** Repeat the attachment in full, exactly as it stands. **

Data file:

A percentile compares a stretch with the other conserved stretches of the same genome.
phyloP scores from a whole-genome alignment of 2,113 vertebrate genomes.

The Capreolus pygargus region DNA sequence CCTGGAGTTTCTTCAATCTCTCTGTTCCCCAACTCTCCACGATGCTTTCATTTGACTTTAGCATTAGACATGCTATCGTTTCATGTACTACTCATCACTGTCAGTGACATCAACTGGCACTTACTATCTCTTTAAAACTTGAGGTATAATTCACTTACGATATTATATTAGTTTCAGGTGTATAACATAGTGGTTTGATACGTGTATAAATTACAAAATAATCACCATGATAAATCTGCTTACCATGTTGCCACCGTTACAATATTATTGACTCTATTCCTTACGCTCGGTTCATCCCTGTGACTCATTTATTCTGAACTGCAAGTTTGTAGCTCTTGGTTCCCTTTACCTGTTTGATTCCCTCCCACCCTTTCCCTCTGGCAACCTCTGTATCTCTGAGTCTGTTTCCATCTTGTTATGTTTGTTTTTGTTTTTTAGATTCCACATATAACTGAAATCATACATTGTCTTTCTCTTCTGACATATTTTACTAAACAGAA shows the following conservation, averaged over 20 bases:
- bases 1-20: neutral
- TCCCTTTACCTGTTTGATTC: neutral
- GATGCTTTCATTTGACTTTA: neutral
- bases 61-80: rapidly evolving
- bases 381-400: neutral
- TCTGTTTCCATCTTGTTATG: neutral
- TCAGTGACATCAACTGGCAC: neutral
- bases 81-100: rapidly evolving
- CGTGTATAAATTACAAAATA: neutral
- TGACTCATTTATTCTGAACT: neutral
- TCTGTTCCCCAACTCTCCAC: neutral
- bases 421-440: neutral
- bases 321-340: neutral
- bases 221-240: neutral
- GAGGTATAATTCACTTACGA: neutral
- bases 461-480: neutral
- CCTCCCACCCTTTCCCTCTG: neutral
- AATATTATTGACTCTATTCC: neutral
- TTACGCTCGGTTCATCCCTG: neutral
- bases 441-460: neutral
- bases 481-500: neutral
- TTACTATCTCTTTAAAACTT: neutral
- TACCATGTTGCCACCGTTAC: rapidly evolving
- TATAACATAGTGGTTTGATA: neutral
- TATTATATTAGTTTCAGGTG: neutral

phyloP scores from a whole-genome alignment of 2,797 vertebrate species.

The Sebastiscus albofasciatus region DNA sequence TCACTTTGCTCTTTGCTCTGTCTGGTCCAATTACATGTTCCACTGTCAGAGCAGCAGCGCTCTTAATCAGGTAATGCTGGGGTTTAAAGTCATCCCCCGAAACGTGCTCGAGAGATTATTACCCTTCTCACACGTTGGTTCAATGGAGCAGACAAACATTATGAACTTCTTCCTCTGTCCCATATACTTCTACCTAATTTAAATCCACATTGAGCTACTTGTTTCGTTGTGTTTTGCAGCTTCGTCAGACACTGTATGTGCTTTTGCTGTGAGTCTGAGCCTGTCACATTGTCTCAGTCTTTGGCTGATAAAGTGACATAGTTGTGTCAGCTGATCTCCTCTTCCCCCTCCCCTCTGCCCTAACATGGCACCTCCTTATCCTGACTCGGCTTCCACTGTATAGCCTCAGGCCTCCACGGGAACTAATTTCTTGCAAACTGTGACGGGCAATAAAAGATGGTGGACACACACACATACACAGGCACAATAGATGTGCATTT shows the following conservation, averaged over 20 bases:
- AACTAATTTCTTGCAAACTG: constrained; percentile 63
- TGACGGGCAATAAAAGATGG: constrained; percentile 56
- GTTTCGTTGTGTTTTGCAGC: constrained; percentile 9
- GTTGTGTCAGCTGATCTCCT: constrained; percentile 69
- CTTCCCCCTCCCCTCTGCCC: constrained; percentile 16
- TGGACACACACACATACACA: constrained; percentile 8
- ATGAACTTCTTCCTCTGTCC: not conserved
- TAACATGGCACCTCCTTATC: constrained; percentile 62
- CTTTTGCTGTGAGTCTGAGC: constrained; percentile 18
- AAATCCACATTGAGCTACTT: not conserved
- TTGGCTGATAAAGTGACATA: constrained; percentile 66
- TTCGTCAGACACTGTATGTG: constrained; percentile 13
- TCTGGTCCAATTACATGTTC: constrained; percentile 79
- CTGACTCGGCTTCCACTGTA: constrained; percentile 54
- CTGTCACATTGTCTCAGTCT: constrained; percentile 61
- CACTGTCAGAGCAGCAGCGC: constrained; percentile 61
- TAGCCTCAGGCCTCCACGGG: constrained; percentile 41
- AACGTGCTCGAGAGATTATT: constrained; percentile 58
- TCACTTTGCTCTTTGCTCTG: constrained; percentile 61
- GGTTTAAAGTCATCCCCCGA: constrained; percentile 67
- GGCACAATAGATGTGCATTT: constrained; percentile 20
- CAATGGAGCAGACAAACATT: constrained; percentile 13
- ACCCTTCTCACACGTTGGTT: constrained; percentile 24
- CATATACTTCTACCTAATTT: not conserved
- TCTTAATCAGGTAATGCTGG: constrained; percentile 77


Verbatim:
A percentile compares a stretch with the other conserved stretches of the same genome.
phyloP scores from a whole-genome alignment of 2,113 vertebrate genomes.

The Capreolus pygargus region DNA sequence CCTGGAGTTTCTTCAATCTCTCTGTTCCCCAACTCTCCACGATGCTTTCATTTGACTTTAGCATTAGACATGCTATCGTTTCATGTACTACTCATCACTGTCAGTGACATCAACTGGCACTTACTATCTCTTTAAAACTTGAGGTATAATTCACTTACGATATTATATTAGTTTCAGGTGTATAACATAGTGGTTTGATACGTGTATAAATTACAAAATAATCACCATGATAAATCTGCTTACCATGTTGCCACCGTTACAATATTATTGACTCTATTCCTTACGCTCGGTTCATCCCTGTGACTCATTTATTCTGAACTGCAAGTTTGTAGCTCTTGGTTCCCTTTACCTGTTTGATTCCCTCCCACCCTTTCCCTCTGGCAACCTCTGTATCTCTGAGTCTGTTTCCATCTTGTTATGTTTGTTTTTGTTTTTTAGATTCCACATATAACTGAAATCATACATTGTCTTTCTCTTCTGACATATTTTACTAAACAGAA shows the following conservation, averaged over 20 bases:
- bases 1-20: neutral
- TCCCTTTACCTGTTTGATTC: neutral
- GATGCTTTCATTTGACTTTA: neutral
- bases 61-80: rapidly evolving
- bases 381-400: neutral
- TCTGTTTCCATCTTGTTATG: neutral
- TCAGTGACATCAACTGGCAC: neutral
- bases 81-100: rapidly evolving
- CGTGTATAAATTACAAAATA: neutral
- TGACTCATTTATTCTGAACT: neutral
- TCTGTTCCCCAACTCTCCAC: neutral
- bases 421-440: neutral
- bases 321-340: neutral
- bases 221-240: neutral
- GAGGTATAATTCACTTACGA: neutral
- bases 461-480: neutral
- CCTCCCACCCTTTCCCTCTG: neutral
- AATATTATTGACTCTATTCC: neutral
- TTACGCTCGGTTCATCCCTG: neutral
- bases 441-460: neutral
- bases 481-500: neutral
- TTACTATCTCTTTAAAACTT: neutral
- TACCATGTTGCCACCGTTAC: rapidly evolving
- TATAACATAGTGGTTTGATA: neutral
- TATTATATTAGTTTCAGGTG: neutral

phyloP scores from a whole-genome alignment of 2,797 vertebrate species.

The Sebastiscus albofasciatus region DNA sequence TCACTTTGCTCTTTGCTCTGTCTGGTCCAATTACATGTTCCACTGTCAGAGCAGCAGCGCTCTTAATCAGGTAATGCTGGGGTTTAAAGTCATCCCCCGAAACGTGCTCGAGAGATTATTACCCTTCTCACACGTTGGTTCAATGGAGCAGACAAACATTATGAACTTCTTCCTCTGTCCCATATACTTCTACCTAATTTAAATCCACATTGAGCTACTTGTTTCGTTGTGTTTTGCAGCTTCGTCAGACACTGTATGTGCTTTTGCTGTGAGTCTGAGCCTGTCACATTGTCTCAGTCTTTGGCTGATAAAGTGACATAGTTGTGTCAGCTGATCTCCTCTTCCCCCTCCCCTCTGCCCTAACATGGCACCTCCTTATCCTGACTCGGCTTCCACTGTATAGCCTCAGGCCTCCACGGGAACTAATTTCTTGCAAACTGTGACGGGCAATAAAAGATGGTGGACACACACACATACACAGGCACAATAGATGTGCATTT shows the following conservation, averaged over 20 bases:
- AACTAATTTCTTGCAAACTG: constrained; percentile 63
- TGACGGGCAATAAAAGATGG: constrained; percentile 56
- GTTTCGTTGTGTTTTGCAGC: constrained; percentile 9
- GTTGTGTCAGCTGATCTCCT: constrained; percentile 69
- CTTCCCCCTCCCCTCTGCCC: constrained; percentile 16
- TGGACACACACACATACACA: constrained; percentile 8
- ATGAACTTCTTCCTCTGTCC: not conserved
- TAACATGGCACCTCCTTATC: constrained; percentile 62
- CTTTTGCTGTGAGTCTGAGC: constrained; percentile 18
- AAATCCACATTGAGCTACTT: not conserved
- TTGGCTGATAAAGTGACATA: constrained; percentile 66
- TTCGTCAGACACTGTATGTG: constrained; percentile 13
- TCTGGTCCAATTACATGTTC: constrained; percentile 79
- CTGACTCGGCTTCCACTGTA: constrained; percentile 54
- CTGTCACATTGTCTCAGTCT: constrained; percentile 61
- CACTGTCAGAGCAGCAGCGC: constrained; percentile 61
- TAGCCTCAGGCCTCCACGGG: constrained; percentile 41
- AACGTGCTCGAGAGATTATT: constrained; percentile 58
- TCACTTTGCTCTTTGCTCTG: constrained; percentile 61
- GGTTTAAAGTCATCCCCCGA: constrained; percentile 67
- GGCACAATAGATGTGCATTT: constrained; percentile 20
- CAATGGAGCAGACAAACATT: constrained; percentile 13
- ACCCTTCTCACACGTTGGTT: constrained; percentile 24
- CATATACTTCTACCTAATTT: not conserved
- TCTTAATCAGGTAATGCTGG: constrained; percentile 77